Jewish Hora Dance Tradition
Filled with music, gusto and cheers, the hora – or chair dance – is an Israeli and Romanian circle dance customary at Jewish weddings. The hora is typically danced the traditional Jewish folk song, Hava Nagila. Composed in 1915, Hava Nagila is among the first modern Israeli folk songs in the Hebrew language. It has become an essential tune of band performers at Jewish weddings and bar/bat mitzvah celebrations.
During the hora, the bride and groom are lifted into the air on chairs by guests while their friends and family dance in a circle around them. Sometimes the bride and groom may hold onto a napkin between them. The hora is not only historic and fun, but a wonderful opportunity for LifeStory.Film to photograph and record family and friends in candid, celebratory splendor.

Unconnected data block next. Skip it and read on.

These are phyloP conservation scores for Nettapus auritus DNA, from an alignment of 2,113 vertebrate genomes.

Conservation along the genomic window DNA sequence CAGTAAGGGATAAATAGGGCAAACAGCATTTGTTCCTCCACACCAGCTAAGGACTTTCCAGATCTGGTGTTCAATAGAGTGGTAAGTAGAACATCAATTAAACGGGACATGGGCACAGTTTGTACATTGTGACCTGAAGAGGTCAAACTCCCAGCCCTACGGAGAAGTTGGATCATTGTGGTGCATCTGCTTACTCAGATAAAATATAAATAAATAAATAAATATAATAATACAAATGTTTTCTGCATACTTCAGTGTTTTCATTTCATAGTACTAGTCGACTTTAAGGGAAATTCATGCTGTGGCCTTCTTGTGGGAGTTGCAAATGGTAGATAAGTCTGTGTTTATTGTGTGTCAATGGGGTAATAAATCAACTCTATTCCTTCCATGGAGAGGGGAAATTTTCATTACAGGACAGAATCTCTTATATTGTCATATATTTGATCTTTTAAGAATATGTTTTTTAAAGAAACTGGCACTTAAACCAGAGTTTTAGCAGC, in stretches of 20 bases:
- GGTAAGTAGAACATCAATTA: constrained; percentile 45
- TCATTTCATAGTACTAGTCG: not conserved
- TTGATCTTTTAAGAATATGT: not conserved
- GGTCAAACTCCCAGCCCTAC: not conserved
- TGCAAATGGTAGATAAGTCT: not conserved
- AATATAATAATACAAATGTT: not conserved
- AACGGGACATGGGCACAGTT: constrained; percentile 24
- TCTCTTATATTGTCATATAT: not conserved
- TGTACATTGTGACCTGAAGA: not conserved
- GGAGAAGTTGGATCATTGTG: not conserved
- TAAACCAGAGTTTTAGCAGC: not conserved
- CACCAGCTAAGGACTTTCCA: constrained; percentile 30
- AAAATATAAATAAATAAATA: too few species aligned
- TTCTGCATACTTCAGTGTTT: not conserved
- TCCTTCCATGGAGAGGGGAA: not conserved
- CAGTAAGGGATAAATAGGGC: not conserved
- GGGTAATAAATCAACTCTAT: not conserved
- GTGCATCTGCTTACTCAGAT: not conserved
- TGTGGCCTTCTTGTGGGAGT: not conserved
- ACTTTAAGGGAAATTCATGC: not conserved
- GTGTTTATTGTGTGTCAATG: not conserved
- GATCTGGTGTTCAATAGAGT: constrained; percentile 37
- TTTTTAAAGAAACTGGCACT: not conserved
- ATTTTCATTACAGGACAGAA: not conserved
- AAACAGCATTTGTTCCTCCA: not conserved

Timing of the Hora Dance
Usually the bride and groom will dance the hora early in the evening – before the first course of dinner or right after the first dance. Some couples prefer to wait until after dinner, though. There is no real set time to do the hora, it’s up to each couple. (perhaps right after first dance)
Typically the hora will last anywhere from 5 to 20 minutes, with 10 minutes being the perfect amount of time for many. For example, if it’s a small, calm wedding, it may end up being closer to 5 minutes. If it’s a large, lively reception, and there are many guests who also want to be hoisted in chairs, it may hit 20 minutes or more.
After the hora the couple may take a break from dancing themselves and stay on their chairs on the dance floor while guests entertain them. Among the things we’ve seen guests do to impress the bride and groom: dancing, back-flipping, juggling and fire-blowing.
The hora dance is an extremely buoyant and exciting part of Jewish wedding traditions. LifeStory.Film loves capturing this particular part of the wedding day because it always delivers the most authentic, candid reactions of excitement, joy, and pure fun!